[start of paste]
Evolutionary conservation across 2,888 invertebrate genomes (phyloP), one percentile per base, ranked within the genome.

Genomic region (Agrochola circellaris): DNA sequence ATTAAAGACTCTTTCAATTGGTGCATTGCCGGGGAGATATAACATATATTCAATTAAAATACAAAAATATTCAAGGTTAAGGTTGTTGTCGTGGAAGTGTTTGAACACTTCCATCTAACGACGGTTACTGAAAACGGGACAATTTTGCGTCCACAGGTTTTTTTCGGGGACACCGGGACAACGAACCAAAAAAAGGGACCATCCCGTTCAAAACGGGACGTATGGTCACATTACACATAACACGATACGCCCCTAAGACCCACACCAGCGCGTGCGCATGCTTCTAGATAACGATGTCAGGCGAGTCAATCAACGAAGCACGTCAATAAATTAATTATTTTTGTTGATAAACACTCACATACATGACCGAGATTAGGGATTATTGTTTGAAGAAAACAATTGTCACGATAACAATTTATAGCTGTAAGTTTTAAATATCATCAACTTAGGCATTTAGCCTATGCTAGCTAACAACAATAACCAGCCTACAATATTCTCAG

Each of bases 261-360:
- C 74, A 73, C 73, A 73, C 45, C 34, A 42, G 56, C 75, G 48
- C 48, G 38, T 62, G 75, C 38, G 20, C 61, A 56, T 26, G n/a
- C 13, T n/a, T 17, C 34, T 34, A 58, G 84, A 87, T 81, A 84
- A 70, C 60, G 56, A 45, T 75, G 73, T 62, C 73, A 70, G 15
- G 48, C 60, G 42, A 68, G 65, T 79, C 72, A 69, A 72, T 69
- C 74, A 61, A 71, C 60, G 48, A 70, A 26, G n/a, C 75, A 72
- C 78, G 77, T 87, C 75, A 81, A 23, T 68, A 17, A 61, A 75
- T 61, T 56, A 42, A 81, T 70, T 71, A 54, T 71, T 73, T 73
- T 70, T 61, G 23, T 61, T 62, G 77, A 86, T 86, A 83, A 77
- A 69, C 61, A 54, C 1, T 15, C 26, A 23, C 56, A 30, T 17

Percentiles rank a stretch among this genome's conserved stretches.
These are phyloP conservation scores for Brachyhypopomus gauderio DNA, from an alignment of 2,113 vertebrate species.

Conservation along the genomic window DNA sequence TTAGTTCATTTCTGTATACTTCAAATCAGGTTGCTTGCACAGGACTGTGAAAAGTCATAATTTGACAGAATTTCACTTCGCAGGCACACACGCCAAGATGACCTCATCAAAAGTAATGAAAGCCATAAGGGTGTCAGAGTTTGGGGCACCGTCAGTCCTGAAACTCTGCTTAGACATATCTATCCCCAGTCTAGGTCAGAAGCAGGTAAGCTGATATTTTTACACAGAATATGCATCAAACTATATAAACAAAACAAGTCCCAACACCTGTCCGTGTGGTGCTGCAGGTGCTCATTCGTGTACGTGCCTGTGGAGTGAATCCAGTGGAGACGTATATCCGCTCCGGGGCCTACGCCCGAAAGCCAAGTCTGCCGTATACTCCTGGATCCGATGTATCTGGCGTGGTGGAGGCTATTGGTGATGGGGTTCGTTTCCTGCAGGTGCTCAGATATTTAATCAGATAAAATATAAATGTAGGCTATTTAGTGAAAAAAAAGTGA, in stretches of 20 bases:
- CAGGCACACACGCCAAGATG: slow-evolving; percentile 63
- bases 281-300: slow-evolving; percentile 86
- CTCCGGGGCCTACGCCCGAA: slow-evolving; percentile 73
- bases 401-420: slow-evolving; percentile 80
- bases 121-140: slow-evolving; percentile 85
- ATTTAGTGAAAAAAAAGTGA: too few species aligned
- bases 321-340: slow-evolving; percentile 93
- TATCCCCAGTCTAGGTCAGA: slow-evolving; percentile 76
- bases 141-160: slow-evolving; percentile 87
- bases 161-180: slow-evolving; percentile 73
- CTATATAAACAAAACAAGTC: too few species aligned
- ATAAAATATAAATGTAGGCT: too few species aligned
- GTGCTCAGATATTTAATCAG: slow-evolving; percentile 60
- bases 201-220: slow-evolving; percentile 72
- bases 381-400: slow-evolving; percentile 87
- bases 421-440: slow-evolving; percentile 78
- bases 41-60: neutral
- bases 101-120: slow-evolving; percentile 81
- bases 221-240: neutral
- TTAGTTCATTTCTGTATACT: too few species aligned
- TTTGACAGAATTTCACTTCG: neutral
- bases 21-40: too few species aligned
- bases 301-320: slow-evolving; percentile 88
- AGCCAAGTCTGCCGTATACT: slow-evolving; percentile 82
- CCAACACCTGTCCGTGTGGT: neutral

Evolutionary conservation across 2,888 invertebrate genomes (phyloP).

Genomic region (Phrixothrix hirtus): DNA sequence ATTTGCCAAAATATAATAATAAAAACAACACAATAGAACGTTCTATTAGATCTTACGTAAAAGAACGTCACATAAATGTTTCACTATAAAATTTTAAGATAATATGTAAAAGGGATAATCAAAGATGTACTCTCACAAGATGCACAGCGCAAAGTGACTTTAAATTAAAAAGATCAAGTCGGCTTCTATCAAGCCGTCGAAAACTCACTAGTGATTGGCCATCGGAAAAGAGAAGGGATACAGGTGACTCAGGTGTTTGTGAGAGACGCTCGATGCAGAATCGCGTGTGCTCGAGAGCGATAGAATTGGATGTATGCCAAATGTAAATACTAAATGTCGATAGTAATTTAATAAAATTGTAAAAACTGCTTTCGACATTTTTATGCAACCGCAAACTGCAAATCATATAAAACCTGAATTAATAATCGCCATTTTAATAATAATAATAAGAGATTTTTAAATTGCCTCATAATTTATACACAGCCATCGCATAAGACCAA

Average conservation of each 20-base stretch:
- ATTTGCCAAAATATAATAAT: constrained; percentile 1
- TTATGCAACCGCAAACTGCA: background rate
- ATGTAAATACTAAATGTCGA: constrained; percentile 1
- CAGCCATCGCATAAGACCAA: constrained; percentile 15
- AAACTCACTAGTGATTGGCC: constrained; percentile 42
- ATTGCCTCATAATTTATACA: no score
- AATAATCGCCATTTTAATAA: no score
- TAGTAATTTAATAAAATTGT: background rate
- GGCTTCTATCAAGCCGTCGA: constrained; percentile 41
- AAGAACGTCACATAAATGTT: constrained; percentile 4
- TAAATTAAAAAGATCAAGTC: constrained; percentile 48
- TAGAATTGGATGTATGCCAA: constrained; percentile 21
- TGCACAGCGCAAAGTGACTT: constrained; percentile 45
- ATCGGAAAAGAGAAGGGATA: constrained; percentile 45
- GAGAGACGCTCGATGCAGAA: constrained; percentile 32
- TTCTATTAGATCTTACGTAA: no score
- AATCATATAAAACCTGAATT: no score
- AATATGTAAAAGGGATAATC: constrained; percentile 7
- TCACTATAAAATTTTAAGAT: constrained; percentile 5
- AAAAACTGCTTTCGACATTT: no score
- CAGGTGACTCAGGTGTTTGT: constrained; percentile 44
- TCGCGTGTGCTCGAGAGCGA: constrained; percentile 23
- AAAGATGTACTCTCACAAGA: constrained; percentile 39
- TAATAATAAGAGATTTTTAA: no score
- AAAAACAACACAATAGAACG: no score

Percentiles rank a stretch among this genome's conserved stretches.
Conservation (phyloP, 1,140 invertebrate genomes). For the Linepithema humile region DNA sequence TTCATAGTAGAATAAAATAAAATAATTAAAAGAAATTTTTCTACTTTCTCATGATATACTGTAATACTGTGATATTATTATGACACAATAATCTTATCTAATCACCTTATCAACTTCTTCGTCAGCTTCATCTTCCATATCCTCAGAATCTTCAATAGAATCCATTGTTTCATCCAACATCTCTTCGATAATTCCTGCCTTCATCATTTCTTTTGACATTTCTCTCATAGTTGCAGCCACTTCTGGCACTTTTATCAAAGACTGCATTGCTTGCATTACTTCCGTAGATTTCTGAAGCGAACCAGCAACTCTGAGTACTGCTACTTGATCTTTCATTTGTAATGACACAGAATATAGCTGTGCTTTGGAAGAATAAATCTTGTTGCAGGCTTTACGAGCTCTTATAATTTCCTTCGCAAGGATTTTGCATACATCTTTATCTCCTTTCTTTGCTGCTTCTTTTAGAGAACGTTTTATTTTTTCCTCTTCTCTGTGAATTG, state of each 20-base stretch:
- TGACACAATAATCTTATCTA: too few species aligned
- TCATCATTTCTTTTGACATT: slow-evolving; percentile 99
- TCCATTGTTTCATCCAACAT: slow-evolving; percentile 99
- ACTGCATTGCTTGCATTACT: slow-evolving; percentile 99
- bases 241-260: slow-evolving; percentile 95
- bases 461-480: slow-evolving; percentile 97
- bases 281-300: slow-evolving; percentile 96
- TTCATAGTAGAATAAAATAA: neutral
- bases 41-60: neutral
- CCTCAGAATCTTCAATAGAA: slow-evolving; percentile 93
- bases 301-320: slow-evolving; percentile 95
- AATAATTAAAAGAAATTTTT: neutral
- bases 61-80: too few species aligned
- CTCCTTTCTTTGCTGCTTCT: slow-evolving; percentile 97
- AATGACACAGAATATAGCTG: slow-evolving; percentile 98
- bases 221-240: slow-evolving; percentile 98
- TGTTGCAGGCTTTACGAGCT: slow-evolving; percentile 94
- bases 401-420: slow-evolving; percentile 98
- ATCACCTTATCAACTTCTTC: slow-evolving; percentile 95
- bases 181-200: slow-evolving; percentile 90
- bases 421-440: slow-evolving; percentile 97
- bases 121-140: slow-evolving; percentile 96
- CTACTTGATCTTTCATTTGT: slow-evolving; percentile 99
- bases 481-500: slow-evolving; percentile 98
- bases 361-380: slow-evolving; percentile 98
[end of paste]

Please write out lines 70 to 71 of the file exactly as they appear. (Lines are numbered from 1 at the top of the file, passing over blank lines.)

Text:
Percentiles rank a stretch among this genome's conserved stretches.
Conservation (phyloP, 1,140 invertebrate genomes). For the Linepithema humile region DNA sequence TTCATAGTAGAATAAAATAAAATAATTAAAAGAAATTTTTCTACTTTCTCATGATATACTGTAATACTGTGATATTATTATGACACAATAATCTTATCTAATCACCTTATCAACTTCTTCGTCAGCTTCATCTTCCATATCCTCAGAATCTTCAATAGAATCCATTGTTTCATCCAACATCTCTTCGATAATTCCTGCCTTCATCATTTCTTTTGACATTTCTCTCATAGTTGCAGCCACTTCTGGCACTTTTATCAAAGACTGCATTGCTTGCATTACTTCCGTAGATTTCTGAAGCGAACCAGCAACTCTGAGTACTGCTACTTGATCTTTCATTTGTAATGACACAGAATATAGCTGTGCTTTGGAAGAATAAATCTTGTTGCAGGCTTTACGAGCTCTTATAATTTCCTTCGCAAGGATTTTGCATACATCTTTATCTCCTTTCTTTGCTGCTTCTTTTAGAGAACGTTTTATTTTTTCCTCTTCTCTGTGAATTG, state of each 20-base stretch: